Discrete Mathematics

# Problem Set 2

\dbox{{\bf Deliverable:} Submit your responses as a single PDF file on the collab site before {\bf 6:29pm} on {\bf Friday, 8 September}. The PDF you submit can be a scanned handwritten file (please check the scan is readable), or a typeset PDF file (e.g., generated by LaTeX or Word).}

Deliverable: Submit your responses as a single PDF file on the collab site before 6:29pm on Friday, 8 September. The PDF you submit can be a scanned handwritten file (please check the scan is readable), or a typeset PDF file (e.g., generated by LaTeX or Word).

### Collaboration Policy (similar to Problem Set 1)

Remember to follow the course pledge you read and signed at the beginning of the semester. For this assignment, you may discuss the problems and work on solutions with anyone you want (including other students in this class), but you must write your own solutions and understand and be able to explain all work you submit on your own. To confirm your own understanding, after discussing the problems with others, you should attempt to write your solutions on your own without consulting any notes from group work sessions. If you get stuck, you may visit notes from the group work sessions, but should make sure you understand things well enough to produce it on your own. You may also use any external resources you want, with the exception of solutions and comments from last year’s offering of this course. Since the staff and students benefit from being able to both reuse problems from previous years, and from being able to provide detailed solutions to students, it is important that students do not abuse these materials even if it is easy to find them. Using solutions from last year’s course would be detrimental to your learning in this course, and is considered an honor violation.

If you use resources other than the class materials, lectures and course staff, you should document this and mention it clearly on your submission. For everyone other than the course staff you work with, you should credit them clearly on your assignment, and should find out something interesting about their favorite book (you shouldn’t include this in your submission, though, especially if they share something private with you).

You are strongly encouraged to start early and take advantage of the scheduled office hours for this course.

## Preparation

This problem set focuses on Chapter 2 and Chapter 3 (through 3.4) of the MCS book, and Class 3 and Class 4.

## Directions

Solve all 10 problems that follow. For full credit, your answers should be correct, clear, well-written, and convincing.

(Updated: 4 Sept 2017 - reworded question 2 to avoid use of $\prec$.)

## (Un)Well-Ordered Sets

For each of these question, answer if the given set is well-ordered with respect to the given specific comparator. Support your answer with a brief, but clear and convincing, argument.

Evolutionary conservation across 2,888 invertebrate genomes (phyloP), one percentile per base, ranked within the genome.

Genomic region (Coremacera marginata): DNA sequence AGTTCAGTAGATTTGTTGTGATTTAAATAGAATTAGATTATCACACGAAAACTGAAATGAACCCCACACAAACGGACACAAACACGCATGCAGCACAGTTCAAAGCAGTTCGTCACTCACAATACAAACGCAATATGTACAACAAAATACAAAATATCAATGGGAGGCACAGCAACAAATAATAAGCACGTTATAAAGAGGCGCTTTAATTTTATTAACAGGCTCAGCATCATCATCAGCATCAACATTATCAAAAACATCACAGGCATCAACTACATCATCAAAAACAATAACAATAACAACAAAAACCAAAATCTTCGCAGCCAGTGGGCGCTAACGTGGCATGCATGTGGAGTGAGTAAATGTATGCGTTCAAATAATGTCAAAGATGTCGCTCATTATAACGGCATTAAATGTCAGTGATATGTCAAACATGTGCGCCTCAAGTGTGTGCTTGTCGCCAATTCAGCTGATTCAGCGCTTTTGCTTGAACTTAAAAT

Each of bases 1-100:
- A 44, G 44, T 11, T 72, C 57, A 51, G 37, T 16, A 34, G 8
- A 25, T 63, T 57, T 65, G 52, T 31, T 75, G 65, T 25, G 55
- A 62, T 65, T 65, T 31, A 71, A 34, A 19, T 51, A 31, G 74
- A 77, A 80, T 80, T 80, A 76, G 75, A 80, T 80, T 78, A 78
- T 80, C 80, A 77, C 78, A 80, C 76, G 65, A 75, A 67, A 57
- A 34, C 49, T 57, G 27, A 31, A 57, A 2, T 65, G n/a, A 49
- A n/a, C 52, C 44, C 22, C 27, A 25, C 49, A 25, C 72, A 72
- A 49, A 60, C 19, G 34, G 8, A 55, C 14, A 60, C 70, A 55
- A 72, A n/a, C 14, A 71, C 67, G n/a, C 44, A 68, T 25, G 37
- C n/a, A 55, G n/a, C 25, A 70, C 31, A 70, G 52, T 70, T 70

1. The empty set; $<$.

2. The set of integers less than 2102, and the comparator is $>$ (namely, $a$ is ordered before $b$ if and only if $a > b$).

3. The set of positive rational numbers with lowest terms, $\frac{p}{q}$ where $q < 2102$, under the order imposed by $<$.

4. The set of positive rational numbers; to compare two rational numbers, $a$, $b$, write them as fractions in lowest terms (which we know exist because of the well-ordering principle on the integers!), $a = \frac{p}{q}$, $b = \frac{r}{s}$. Then, we announce $a \prec b$ if and only if $2^p 8^q < 2^r 8^s$. (Hint: does this even define an ordering?)

## Well-Ordering Principle Proofs (and Non-Proofs)

1. MCS Problem 2.2 (explain clearly which proof step is invalid and why).

2. (Similar to Problem 2.6) The “Exponential Losses” Casino has chips with value \$1, \$2, \$4, \$8, \$16, \ldots, \$2$^{k}$, but has a rule that bettors may not use more than one of the same value of chip to make any bet. Prove that all integer bets from \$1 to \$2$^{k + 1} - 1$ can be made.

## Logical Operators

1. MCS Problem 3.9.

2. How many 3-input, 1-output Boolean operators are there? Support your answer with a convincing, concise justification.

## Logical Formulas

1. For the following formula, specify whether it is valid, satisfiable, both valid and satisfiable, or neither valid nor satisfiable: $$((P \rightarrow Q) \land (Q \rightarrow P)) \lor (P \oplus Q)$$ where $\oplus$ denotes XOR. Support your answer with a clear and convincing argument.

2. Write the following natural language statement (from the Eighth Amendment to the US Constitution) as a logical formula. Your goal is to produce a simple and clear statement whose meaning matches what you believe is the intent of the natural language statements. If there are logical ambiguities in the statement, explain them.

Excessive bail shall not be required, nor excessive fines imposed, nor cruel and unusual punishments inflicted.